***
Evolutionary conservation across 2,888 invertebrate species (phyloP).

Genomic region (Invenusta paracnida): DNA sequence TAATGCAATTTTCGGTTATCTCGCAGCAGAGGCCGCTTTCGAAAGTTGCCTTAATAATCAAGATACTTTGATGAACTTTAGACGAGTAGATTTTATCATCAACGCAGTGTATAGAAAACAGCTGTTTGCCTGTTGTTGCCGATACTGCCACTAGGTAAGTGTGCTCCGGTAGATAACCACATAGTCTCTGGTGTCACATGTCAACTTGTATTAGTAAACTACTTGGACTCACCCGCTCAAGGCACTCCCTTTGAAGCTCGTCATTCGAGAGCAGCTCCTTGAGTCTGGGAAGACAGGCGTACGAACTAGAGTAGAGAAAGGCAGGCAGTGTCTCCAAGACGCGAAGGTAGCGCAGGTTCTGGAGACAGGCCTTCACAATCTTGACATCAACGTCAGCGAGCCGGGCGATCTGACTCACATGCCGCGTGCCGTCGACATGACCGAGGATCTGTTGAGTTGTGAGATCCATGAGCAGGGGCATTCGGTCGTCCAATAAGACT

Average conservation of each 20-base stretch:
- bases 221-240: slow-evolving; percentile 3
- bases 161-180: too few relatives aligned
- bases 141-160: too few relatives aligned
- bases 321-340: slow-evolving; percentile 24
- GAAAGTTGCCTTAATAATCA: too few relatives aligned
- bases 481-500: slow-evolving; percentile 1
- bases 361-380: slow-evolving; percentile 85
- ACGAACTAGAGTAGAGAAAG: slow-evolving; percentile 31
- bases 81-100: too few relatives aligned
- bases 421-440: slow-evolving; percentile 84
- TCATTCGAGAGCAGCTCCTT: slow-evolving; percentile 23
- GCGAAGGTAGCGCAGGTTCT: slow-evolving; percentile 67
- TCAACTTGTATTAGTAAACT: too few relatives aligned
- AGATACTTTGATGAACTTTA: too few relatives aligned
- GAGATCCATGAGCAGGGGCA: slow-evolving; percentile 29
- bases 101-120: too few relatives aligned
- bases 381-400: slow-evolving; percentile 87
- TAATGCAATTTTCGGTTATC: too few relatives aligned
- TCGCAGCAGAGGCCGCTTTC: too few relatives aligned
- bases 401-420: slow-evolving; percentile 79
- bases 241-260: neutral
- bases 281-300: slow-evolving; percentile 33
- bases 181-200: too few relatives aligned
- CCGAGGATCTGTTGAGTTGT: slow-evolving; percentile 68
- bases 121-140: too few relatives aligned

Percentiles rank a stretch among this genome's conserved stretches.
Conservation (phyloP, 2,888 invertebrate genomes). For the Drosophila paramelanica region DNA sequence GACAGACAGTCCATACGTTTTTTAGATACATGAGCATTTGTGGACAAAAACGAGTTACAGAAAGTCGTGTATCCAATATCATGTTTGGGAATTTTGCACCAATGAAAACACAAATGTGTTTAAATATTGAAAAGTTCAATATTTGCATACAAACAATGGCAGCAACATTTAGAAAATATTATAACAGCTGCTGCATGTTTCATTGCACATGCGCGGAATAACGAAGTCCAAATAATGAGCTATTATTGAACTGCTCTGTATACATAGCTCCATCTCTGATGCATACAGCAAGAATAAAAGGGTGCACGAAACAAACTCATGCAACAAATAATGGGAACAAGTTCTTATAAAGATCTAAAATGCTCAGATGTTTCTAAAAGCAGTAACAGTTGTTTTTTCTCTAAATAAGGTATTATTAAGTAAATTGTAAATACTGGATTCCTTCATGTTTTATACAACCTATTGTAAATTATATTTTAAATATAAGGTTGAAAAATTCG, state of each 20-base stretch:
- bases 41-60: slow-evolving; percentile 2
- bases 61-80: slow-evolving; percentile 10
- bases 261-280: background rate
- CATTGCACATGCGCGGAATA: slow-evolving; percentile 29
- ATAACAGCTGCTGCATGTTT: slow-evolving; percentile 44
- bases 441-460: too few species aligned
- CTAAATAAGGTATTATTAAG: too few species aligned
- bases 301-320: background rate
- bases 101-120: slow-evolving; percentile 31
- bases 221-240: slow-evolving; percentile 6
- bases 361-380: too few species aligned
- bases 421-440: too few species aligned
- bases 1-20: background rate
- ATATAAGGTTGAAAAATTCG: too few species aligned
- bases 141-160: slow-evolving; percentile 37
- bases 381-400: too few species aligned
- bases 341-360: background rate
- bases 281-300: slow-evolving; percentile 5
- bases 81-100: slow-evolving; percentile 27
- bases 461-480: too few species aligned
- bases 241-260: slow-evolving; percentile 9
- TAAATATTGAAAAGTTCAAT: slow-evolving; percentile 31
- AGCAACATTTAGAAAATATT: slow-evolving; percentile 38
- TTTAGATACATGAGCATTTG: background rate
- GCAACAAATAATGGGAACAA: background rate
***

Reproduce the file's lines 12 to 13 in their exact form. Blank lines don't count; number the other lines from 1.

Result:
- bases 81-100: too few relatives aligned
- bases 421-440: slow-evolving; percentile 84